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Section 13
Substance Dependence

CEU Question 13 | CE Test | Table of Contents | Bipolar
Psychologist CEs, Social Worker CEUs, Counselor CEUs, MFT CEUs

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On the last track, we discussed how stress affects those with bipolar disorder and how clients can monitor their stress:  kindling; short-term and chronic stress; and stress symptoms.

Several researchers have found that more than one half of clients with bipolar disorder have substance abuse problems as well. 

On this track, we will examine the several types of substance abuse most common in bipolar disorder clients:  alcohol, illegal drug abuse, and nicotine.

3 Types of Common Substance Abuse

1. Alcohol
The first and most common type of substance in bipolar disorder clients is alcohol abuse.  Alcohol is a favorite among many because while it can enliven a manic client, it also numbs the pain of a depressive client. However, this numbing does not last for long as alcohol is, in fact, a type of depressant and only worsens a client’s condition. 

Clarisse, age 42, told me about her alcohol binges during her college days, "I started off one party by splitting a fifth of rum with a friend. When that was gone, I downed another partygoer’s vodka. Then I switched to wine for a while. All the time, I was singing, dancing, entertaining. Other partygoers were placing bets on when I’d finally pass out.  I concluded the evening by polishing off the host’s scotch."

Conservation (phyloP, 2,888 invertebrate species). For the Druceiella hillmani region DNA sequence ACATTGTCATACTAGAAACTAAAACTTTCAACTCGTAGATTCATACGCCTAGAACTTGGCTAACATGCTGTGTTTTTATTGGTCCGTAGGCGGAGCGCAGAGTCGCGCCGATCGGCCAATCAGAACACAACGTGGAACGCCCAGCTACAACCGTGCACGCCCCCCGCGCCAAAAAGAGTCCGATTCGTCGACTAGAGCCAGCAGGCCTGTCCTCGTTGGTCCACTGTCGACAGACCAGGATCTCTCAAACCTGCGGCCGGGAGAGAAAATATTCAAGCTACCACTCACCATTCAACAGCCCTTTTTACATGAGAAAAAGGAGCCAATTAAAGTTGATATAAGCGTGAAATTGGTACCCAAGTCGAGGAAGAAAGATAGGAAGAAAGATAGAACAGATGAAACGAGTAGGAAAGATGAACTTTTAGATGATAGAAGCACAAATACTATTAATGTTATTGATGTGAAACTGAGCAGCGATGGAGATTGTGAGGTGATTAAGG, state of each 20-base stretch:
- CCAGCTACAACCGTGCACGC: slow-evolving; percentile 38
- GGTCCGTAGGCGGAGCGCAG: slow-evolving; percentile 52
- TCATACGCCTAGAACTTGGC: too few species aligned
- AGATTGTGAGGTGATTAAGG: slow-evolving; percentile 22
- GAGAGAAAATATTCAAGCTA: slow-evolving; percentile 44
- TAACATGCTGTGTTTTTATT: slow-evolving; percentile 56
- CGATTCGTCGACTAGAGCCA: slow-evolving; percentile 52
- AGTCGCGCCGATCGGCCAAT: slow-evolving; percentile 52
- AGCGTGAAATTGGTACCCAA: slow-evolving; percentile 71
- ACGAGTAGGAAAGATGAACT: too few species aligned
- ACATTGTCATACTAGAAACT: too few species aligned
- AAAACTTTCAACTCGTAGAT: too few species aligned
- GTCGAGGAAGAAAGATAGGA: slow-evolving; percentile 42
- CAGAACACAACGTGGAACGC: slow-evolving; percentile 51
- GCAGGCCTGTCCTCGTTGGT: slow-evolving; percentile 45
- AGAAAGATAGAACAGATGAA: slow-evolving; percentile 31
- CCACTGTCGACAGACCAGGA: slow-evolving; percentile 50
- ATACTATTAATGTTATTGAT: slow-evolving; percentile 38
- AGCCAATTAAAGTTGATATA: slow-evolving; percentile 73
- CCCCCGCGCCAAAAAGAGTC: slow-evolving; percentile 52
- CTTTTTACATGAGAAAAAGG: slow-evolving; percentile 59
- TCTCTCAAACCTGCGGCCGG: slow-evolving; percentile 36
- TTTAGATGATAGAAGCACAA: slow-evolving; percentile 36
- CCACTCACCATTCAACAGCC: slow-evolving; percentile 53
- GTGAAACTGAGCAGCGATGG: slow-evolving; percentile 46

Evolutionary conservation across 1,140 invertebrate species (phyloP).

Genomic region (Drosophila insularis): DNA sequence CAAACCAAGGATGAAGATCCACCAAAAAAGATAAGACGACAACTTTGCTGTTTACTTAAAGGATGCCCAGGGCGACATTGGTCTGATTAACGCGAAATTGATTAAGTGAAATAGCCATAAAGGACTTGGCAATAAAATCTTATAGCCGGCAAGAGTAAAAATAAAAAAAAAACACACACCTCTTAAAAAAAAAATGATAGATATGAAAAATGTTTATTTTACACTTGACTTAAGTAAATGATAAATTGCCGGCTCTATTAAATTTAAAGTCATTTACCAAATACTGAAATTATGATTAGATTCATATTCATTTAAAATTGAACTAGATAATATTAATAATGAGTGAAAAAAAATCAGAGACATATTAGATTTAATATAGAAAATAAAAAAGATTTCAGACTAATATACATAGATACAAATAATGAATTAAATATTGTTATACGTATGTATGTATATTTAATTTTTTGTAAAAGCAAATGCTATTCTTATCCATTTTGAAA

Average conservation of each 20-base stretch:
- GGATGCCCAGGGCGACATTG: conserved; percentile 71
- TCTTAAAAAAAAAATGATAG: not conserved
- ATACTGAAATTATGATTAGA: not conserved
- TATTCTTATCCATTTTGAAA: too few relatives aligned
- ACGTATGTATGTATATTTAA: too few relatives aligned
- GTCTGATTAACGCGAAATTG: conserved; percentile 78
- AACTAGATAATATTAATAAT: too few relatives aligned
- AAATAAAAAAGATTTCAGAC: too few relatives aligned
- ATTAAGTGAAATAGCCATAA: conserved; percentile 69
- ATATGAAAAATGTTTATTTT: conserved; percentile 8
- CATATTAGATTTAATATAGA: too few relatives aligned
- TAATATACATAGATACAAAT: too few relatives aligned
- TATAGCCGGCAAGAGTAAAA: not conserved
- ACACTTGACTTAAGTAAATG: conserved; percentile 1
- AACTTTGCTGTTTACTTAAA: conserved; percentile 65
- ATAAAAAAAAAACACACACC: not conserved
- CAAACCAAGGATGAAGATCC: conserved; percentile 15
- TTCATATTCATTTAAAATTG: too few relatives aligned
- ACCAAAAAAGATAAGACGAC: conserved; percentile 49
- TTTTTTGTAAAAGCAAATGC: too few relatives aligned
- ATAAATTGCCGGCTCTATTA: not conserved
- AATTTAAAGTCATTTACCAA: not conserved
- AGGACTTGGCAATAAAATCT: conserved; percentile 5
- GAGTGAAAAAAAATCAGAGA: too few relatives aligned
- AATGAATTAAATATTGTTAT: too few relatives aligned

At this point in her life, Clarisse was undergoing a manic episode. Often, manic clients drink socially because they feel so euphoric and want to be the center of attention. Usually, when a manic client suffers from alcohol poisoning, he or she is more likely to be taken to the hospital for treatment because of the fact that he or she is around other people. However, those clients suffering from a depressive episode pose more danger to themselves because they prefer to drink alone. This becomes extremely perilous when there is no one around to help them if they should overdose on alcohol.

Exercise:  Goal Setting
Obviously, the major course of action when a client is suffering from alcohol abuse is to recommend them to a support group such as Alcoholics Anonymous. The client by him or her self cannot fully break from the hold that alcoholism has on them. However, in addition to group therapy, I have suggested to Clarisse and several other of my other clients suffering from alcohol abuse to try the "Goal Setting" exercise. 

5 Guidelines for Setting Goals